What Does Obama Win Mean for Iowa Agriculture?

Iowa farm organizations and ag spokesmen comment on 2008 election results.

With the results of the historic 2008 elections finalized, the Iowa Farm Bureau Federation is turning its attention to the future of our state and our country. "We congratulate President-elect Barack Obama and the congressional-elect members of the 111th Congress," says Craig Lang, Iowa Farm Bureau President. "Each candidate for president had his strengths, and our policies will direct how we work with the new President and his administration.

"Farm Bureau will work with new lawmakers immediately to provide information about why trade is a top priority for farmers and ranchers. Energy is also a crucial issue, and Farm Bureau has a strong comprehensive energy policy," says Lang. "However, because of the continuing challenges of high diesel and propane costs, farmers will need to intensify their lobbying efforts to ensure the U.S. adopts a solid energy strategy."

He adds, "We face many challenges, but there are many positives for agriculture, too. Hopefully, a new administration in Washington will also focus on repairing and building new infrastructure throughout the U.S. Good roads and bridges are a must for farm commerce. We will continue to support our policy, which calls for improvements to infrastructure, including rail and waterways. Our policy transcends politics, and we will work with all levels of government to make sure our members' needs, concerns and challenges are addressed."

What others involved in agriculture say

* Bill Northey, Iowa Secretary of Agriculture, says the big question is who will be the people appointed head of the Environmental Protection Agency and the Department of Energy in the Obama administration. Those appointments will be just as important as who heads the U.S. Department of Agriculture. "Some folks are nervous about regulatory issues. Obama's support for ethanol, biodiesel and biofuels is encouraging. He actually supported increases in the Renewable Fuels Standard. That suggests more support for research dollars."

* Bruce Rastetter, chairman and CEO of Hawkeye Renewables, a major Iowa ethanol manufacturing firm, says, "With Obama in the White House, we'll have an administration that is friendly to biofuels. I expect bipartisan support for ethanol in Congress. Continued government support will be critical, especially as we try to get the federal Environmental Protection Agency to approve the use of 15% or 20% ethanol blends. Ethanol and biofuels are a new and developing industry and historically the government has helped new industries."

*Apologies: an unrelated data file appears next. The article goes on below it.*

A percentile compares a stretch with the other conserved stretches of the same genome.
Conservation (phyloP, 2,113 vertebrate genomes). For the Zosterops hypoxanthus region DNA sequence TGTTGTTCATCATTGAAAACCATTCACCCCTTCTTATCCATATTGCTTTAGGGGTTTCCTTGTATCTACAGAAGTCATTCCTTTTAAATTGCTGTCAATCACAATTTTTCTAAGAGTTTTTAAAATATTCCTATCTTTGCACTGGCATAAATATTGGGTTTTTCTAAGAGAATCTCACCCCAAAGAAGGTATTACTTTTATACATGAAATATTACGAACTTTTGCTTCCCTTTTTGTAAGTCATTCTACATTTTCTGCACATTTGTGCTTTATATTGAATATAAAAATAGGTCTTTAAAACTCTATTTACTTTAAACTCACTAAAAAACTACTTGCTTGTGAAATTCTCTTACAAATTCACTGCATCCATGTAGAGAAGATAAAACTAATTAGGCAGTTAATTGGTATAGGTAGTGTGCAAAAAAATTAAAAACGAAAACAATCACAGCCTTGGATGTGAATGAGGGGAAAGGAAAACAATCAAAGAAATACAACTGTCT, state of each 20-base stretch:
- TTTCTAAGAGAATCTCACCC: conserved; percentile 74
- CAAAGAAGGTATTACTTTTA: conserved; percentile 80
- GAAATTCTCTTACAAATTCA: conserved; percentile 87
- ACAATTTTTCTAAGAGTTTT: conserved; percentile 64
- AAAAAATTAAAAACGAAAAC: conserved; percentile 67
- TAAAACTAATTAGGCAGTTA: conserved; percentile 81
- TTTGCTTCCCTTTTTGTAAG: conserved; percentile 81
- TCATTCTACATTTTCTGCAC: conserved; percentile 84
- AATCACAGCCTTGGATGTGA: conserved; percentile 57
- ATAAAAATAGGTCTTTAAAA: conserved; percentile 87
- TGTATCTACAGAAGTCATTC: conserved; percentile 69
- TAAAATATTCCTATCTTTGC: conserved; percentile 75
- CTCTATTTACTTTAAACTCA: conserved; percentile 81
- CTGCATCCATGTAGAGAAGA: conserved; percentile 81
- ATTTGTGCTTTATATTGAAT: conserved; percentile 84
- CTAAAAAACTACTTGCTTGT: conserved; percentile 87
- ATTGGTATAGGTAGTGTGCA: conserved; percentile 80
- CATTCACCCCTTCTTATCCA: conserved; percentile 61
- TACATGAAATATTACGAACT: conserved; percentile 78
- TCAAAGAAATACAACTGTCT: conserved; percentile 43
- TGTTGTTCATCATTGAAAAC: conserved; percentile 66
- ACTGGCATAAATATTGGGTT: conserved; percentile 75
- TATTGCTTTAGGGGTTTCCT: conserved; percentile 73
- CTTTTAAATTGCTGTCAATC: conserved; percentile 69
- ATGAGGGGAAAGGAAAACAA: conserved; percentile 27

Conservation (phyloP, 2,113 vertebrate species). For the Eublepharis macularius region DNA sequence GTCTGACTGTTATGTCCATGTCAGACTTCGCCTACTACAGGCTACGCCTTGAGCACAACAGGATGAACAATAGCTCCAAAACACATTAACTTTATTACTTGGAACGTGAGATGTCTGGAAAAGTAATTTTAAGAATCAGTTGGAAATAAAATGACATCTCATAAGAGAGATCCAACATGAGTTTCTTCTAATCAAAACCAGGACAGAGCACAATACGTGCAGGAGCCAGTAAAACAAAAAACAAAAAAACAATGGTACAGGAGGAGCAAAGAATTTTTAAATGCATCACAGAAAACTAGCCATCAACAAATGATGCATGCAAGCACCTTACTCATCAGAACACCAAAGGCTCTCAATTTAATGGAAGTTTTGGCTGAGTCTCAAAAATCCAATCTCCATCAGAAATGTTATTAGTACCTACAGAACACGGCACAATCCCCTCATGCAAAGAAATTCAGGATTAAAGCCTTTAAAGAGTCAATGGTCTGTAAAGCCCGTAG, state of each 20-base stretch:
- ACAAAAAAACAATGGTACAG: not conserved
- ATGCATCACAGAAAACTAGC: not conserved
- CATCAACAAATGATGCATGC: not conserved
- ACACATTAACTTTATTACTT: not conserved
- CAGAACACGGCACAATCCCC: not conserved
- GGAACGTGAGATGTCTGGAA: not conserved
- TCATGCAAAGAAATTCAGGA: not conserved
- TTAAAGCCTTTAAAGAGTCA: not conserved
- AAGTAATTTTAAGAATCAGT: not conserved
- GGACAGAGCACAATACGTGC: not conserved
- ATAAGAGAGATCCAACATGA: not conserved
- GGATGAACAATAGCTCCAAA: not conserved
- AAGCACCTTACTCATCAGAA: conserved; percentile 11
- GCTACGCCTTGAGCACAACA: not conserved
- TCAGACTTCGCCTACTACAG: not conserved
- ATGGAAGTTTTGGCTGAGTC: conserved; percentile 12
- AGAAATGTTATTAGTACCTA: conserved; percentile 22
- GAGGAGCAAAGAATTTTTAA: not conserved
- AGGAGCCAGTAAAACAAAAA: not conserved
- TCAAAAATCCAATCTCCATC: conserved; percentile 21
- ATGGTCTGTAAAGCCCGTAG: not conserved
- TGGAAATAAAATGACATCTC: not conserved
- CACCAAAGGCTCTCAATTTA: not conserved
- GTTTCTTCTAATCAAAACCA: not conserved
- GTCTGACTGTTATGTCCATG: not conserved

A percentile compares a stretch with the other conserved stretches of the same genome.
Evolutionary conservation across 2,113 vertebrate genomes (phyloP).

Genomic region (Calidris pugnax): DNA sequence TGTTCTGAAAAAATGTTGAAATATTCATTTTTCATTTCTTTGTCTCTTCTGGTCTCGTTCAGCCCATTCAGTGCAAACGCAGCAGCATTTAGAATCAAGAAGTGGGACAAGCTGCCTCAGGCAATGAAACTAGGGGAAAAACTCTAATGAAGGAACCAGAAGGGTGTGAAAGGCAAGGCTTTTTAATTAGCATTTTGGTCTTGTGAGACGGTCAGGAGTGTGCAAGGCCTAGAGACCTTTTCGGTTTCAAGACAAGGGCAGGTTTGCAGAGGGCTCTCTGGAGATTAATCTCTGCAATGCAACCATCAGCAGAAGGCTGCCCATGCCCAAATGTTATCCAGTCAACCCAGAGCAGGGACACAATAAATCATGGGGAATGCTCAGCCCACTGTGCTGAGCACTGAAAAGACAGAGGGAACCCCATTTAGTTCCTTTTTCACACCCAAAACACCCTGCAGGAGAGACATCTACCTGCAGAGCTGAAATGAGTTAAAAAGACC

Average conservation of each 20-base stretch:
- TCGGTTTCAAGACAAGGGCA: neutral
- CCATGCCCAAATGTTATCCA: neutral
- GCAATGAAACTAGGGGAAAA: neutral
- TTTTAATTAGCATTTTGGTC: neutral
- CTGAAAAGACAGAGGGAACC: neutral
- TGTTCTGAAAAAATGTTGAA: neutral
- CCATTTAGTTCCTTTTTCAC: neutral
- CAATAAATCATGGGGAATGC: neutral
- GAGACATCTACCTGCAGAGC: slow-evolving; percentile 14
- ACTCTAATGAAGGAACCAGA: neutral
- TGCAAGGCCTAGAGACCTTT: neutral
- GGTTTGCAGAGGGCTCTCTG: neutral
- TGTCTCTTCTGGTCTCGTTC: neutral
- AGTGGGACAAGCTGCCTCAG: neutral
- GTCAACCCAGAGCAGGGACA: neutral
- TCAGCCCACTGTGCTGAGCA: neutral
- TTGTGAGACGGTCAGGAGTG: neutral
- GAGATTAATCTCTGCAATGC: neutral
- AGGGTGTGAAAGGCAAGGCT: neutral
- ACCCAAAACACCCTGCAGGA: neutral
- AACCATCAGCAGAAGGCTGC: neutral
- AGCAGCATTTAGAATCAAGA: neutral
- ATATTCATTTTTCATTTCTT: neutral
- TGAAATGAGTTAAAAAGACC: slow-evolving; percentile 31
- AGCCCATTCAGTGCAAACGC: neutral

* David Swenson, an Iowa State University economist, doesn't see the Obama administration making significant changes in policies for rural Iowa. "There really isn't a lot about what the new administration has offered up so far that has a direct relationship to rural Iowa except for the promise of expanded biofuels production," he says. Swenson sees Obama maintaining the existing trade policy that is popular with Iowa's agribusiness interests. "Contrary to Republican claims, Obama is not a socialist. He's center-right in most economic areas."

* Monte Shaw, executive director, Iowa Renewable Fuels Association, says "President-elect Obama has spoken favorably of renewable fuels, and it will be good to have someone in the White House who understands biofuels. The key will be who is put in to head USDA and the Environmental Protection Agency. I think you'll see bipartisan support for ethanol. There have been various efforts to strip away the renewable fuel standards or the blenders credits and they have been defeated."

* Gary Edwards, president of the Iowa Corn Growers Association, expects ag policy to be similar to that of the Clinton Administration. "There will be more emphasis on environmental matters and that's fine with me. Farmers should always help take care of the environment. The entire Iowa Congressional delegation was returned to office and that will continue stability on farm programs. We need to make sure there are incentives in the farm bill for conservation programs and for the revenue assurance plan."

The Bush Administration is still working on rules to implement the 2008 Farm Bill and some of those rules are unlikely to be ready before Obama takes office.

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